If the count of relative strengths (bullet points above) is taken as a measure, the D90 is the clear winner of the contest (13 : 4 points). However, the relative importance of the various individual camera aspects will vary according to personal preferences and needs, so that you might like to apply corresponding weights to the particular features before making a decision on a new camera. A professional wedding photographer will view the differences between cameras in a way that diverges from the perspective of a travel photog, and a person interested in cityscapes has distinct needs from a macro shooter. Hence, the decision which camera is best and worth buying is often a very personal one.
How about other alternatives? Do the specifications of the Nikon D60 and the Nikon D90 place the cameras among the top in their class? Find out in the latest Best DSLR Camera listing whether the two cameras rank among the cream of the crop.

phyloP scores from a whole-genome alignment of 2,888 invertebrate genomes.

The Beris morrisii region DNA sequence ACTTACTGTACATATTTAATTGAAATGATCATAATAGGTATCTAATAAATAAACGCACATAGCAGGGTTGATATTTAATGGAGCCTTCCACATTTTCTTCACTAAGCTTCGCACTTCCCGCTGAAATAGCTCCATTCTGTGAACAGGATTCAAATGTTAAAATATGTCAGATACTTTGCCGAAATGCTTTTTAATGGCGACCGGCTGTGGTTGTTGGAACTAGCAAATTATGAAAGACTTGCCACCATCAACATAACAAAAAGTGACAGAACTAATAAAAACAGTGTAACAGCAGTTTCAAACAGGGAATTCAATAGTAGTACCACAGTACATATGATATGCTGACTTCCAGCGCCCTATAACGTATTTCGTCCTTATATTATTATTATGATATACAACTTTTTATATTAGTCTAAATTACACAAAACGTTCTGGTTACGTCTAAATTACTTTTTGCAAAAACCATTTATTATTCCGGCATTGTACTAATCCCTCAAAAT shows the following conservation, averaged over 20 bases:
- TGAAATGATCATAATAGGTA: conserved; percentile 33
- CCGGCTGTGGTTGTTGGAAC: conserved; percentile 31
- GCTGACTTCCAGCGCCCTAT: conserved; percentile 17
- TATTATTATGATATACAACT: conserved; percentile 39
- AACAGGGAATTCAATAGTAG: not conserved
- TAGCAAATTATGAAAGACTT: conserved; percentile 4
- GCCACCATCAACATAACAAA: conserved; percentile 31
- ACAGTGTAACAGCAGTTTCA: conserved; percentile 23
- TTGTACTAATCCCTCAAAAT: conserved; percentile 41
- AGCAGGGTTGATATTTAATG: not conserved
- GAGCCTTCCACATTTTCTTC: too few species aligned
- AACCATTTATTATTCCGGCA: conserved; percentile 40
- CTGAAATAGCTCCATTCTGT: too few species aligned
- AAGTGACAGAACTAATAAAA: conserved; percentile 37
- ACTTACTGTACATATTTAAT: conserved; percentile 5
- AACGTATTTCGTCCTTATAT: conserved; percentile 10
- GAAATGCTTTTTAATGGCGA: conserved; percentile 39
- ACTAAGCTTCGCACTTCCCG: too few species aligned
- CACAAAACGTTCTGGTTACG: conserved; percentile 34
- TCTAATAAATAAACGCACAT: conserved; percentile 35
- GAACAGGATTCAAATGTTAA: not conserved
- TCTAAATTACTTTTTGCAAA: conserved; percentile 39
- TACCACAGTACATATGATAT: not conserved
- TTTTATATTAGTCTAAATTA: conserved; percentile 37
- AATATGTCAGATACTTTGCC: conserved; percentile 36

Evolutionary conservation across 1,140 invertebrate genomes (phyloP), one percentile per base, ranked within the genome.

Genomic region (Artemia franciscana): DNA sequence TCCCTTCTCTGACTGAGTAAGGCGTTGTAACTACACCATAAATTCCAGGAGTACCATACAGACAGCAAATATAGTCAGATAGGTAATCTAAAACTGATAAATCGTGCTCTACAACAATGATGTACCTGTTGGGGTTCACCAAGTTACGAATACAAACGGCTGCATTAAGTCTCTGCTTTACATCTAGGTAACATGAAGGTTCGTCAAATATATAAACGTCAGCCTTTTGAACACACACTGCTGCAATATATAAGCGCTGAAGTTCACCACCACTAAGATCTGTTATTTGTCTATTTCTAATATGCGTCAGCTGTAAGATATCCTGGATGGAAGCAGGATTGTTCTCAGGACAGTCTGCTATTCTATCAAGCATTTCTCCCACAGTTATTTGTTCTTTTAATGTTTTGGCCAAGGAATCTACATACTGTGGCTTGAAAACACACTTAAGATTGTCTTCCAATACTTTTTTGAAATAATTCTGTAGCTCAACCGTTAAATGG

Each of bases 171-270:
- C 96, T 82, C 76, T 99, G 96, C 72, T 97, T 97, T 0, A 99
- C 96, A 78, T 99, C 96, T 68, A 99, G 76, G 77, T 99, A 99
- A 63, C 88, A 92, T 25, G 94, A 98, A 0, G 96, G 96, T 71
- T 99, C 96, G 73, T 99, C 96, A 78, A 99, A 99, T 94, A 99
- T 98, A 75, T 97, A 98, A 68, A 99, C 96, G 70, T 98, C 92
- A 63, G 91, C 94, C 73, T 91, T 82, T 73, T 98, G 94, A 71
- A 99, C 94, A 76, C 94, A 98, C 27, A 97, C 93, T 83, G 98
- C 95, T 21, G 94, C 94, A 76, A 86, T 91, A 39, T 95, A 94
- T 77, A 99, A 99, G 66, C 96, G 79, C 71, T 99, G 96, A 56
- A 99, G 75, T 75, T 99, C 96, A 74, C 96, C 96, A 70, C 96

In any case, while the specs-based evaluation of cameras can be instructive in revealing their potential as photographic tools, it remains partial and cannot reveal, for example, the shooting experience and imaging performance when actually working with the D60 or the D90. At times, user reviews, such as those published at amazon, address these issues in a useful manner, but such feedback is on many occasions incomplete, inconsistent, and unreliable.
This is where reviews by experts come in. The adjacent summary-table relays the overall verdicts of several of the most popular camera review sites (cameralabs, dpreview, ephotozine, imaging-resource, and photographyblog). As can be seen, the professional reviewers agree in many cases on the quality of different cameras, but sometimes their assessments diverge, reinforcing the earlier point that a camera decision is often a very personal choice.
|Nikon D60||80/100||+ +||4/5||o||4.5/5||Jan 2008||629|
|Nikon D90||+ +||+ +||4/5||5/5||4.5/5||Aug 2008||1,299|